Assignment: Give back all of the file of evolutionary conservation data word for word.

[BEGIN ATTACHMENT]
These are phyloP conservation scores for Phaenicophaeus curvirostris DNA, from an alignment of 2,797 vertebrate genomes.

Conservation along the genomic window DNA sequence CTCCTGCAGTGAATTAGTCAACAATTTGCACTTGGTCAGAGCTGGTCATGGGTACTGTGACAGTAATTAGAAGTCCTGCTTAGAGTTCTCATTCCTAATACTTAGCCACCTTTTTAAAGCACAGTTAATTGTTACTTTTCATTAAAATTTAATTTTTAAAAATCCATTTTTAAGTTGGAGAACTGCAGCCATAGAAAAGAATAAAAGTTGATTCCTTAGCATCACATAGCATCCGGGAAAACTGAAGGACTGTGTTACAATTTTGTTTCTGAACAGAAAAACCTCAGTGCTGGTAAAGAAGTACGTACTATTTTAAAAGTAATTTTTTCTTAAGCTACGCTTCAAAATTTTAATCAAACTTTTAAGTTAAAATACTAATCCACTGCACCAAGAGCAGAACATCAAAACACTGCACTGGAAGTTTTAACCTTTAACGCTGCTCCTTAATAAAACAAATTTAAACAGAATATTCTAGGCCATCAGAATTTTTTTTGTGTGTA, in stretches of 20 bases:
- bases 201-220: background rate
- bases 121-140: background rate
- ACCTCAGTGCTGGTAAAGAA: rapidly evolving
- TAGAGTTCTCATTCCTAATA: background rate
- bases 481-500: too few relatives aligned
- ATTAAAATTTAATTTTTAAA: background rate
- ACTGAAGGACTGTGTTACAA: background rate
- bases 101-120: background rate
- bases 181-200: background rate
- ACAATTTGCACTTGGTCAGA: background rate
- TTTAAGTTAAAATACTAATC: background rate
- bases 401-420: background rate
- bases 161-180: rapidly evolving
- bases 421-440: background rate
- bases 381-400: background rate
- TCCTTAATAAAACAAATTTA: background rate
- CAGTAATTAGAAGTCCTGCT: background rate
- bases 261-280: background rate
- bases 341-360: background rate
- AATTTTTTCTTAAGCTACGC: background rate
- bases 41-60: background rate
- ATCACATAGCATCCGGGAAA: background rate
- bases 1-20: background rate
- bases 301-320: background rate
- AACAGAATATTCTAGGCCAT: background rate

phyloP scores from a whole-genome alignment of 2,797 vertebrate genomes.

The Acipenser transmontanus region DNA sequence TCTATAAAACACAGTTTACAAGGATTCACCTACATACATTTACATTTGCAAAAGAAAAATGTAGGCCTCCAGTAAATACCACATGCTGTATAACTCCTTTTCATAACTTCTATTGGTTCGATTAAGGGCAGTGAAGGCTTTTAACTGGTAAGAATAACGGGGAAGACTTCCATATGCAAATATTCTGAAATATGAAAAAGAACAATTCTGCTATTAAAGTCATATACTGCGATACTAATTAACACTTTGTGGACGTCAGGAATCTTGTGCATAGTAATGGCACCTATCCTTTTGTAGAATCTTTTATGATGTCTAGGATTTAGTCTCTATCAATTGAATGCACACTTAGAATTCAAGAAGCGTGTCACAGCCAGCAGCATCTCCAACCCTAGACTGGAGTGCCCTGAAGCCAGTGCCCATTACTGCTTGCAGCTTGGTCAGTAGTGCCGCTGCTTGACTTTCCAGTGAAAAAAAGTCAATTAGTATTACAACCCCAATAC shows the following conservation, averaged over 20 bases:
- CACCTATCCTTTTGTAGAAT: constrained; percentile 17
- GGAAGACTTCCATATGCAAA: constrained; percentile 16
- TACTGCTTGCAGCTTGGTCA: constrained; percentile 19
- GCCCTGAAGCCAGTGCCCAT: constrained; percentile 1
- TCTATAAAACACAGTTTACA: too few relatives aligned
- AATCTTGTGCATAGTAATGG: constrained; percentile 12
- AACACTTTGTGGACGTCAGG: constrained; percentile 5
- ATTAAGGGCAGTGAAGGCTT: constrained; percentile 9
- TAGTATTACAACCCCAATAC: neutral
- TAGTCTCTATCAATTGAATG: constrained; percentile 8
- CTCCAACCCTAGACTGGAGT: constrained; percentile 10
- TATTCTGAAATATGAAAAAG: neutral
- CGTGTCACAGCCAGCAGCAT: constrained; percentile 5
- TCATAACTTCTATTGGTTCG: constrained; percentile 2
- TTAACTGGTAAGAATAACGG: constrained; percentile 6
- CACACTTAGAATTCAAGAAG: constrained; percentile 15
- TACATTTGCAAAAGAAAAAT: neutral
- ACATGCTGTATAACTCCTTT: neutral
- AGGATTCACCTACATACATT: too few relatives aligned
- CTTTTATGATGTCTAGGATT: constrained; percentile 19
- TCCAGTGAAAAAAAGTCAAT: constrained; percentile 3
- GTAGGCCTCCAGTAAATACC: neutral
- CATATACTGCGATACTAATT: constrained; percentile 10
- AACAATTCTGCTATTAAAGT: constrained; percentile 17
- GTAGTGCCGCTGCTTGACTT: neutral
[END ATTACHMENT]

These are phyloP conservation scores for Phaenicophaeus curvirostris DNA, from an alignment of 2,797 vertebrate genomes.

Conservation along the genomic window DNA sequence CTCCTGCAGTGAATTAGTCAACAATTTGCACTTGGTCAGAGCTGGTCATGGGTACTGTGACAGTAATTAGAAGTCCTGCTTAGAGTTCTCATTCCTAATACTTAGCCACCTTTTTAAAGCACAGTTAATTGTTACTTTTCATTAAAATTTAATTTTTAAAAATCCATTTTTAAGTTGGAGAACTGCAGCCATAGAAAAGAATAAAAGTTGATTCCTTAGCATCACATAGCATCCGGGAAAACTGAAGGACTGTGTTACAATTTTGTTTCTGAACAGAAAAACCTCAGTGCTGGTAAAGAAGTACGTACTATTTTAAAAGTAATTTTTTCTTAAGCTACGCTTCAAAATTTTAATCAAACTTTTAAGTTAAAATACTAATCCACTGCACCAAGAGCAGAACATCAAAACACTGCACTGGAAGTTTTAACCTTTAACGCTGCTCCTTAATAAAACAAATTTAAACAGAATATTCTAGGCCATCAGAATTTTTTTTGTGTGTA, in stretches of 20 bases:
- bases 201-220: background rate
- bases 121-140: background rate
- ACCTCAGTGCTGGTAAAGAA: rapidly evolving
- TAGAGTTCTCATTCCTAATA: background rate
- bases 481-500: too few relatives aligned
- ATTAAAATTTAATTTTTAAA: background rate
- ACTGAAGGACTGTGTTACAA: background rate
- bases 101-120: background rate
- bases 181-200: background rate
- ACAATTTGCACTTGGTCAGA: background rate
- TTTAAGTTAAAATACTAATC: background rate
- bases 401-420: background rate
- bases 161-180: rapidly evolving
- bases 421-440: background rate
- bases 381-400: background rate
- TCCTTAATAAAACAAATTTA: background rate
- CAGTAATTAGAAGTCCTGCT: background rate
- bases 261-280: background rate
- bases 341-360: background rate
- AATTTTTTCTTAAGCTACGC: background rate
- bases 41-60: background rate
- ATCACATAGCATCCGGGAAA: background rate
- bases 1-20: background rate
- bases 301-320: background rate
- AACAGAATATTCTAGGCCAT: background rate

phyloP scores from a whole-genome alignment of 2,797 vertebrate genomes.

The Acipenser transmontanus region DNA sequence TCTATAAAACACAGTTTACAAGGATTCACCTACATACATTTACATTTGCAAAAGAAAAATGTAGGCCTCCAGTAAATACCACATGCTGTATAACTCCTTTTCATAACTTCTATTGGTTCGATTAAGGGCAGTGAAGGCTTTTAACTGGTAAGAATAACGGGGAAGACTTCCATATGCAAATATTCTGAAATATGAAAAAGAACAATTCTGCTATTAAAGTCATATACTGCGATACTAATTAACACTTTGTGGACGTCAGGAATCTTGTGCATAGTAATGGCACCTATCCTTTTGTAGAATCTTTTATGATGTCTAGGATTTAGTCTCTATCAATTGAATGCACACTTAGAATTCAAGAAGCGTGTCACAGCCAGCAGCATCTCCAACCCTAGACTGGAGTGCCCTGAAGCCAGTGCCCATTACTGCTTGCAGCTTGGTCAGTAGTGCCGCTGCTTGACTTTCCAGTGAAAAAAAGTCAATTAGTATTACAACCCCAATAC shows the following conservation, averaged over 20 bases:
- CACCTATCCTTTTGTAGAAT: constrained; percentile 17
- GGAAGACTTCCATATGCAAA: constrained; percentile 16
- TACTGCTTGCAGCTTGGTCA: constrained; percentile 19
- GCCCTGAAGCCAGTGCCCAT: constrained; percentile 1
- TCTATAAAACACAGTTTACA: too few relatives aligned
- AATCTTGTGCATAGTAATGG: constrained; percentile 12
- AACACTTTGTGGACGTCAGG: constrained; percentile 5
- ATTAAGGGCAGTGAAGGCTT: constrained; percentile 9
- TAGTATTACAACCCCAATAC: neutral
- TAGTCTCTATCAATTGAATG: constrained; percentile 8
- CTCCAACCCTAGACTGGAGT: constrained; percentile 10
- TATTCTGAAATATGAAAAAG: neutral
- CGTGTCACAGCCAGCAGCAT: constrained; percentile 5
- TCATAACTTCTATTGGTTCG: constrained; percentile 2
- TTAACTGGTAAGAATAACGG: constrained; percentile 6
- CACACTTAGAATTCAAGAAG: constrained; percentile 15
- TACATTTGCAAAAGAAAAAT: neutral
- ACATGCTGTATAACTCCTTT: neutral
- AGGATTCACCTACATACATT: too few relatives aligned
- CTTTTATGATGTCTAGGATT: constrained; percentile 19
- TCCAGTGAAAAAAAGTCAAT: constrained; percentile 3
- GTAGGCCTCCAGTAAATACC: neutral
- CATATACTGCGATACTAATT: constrained; percentile 10
- AACAATTCTGCTATTAAAGT: constrained; percentile 17
- GTAGTGCCGCTGCTTGACTT: neutral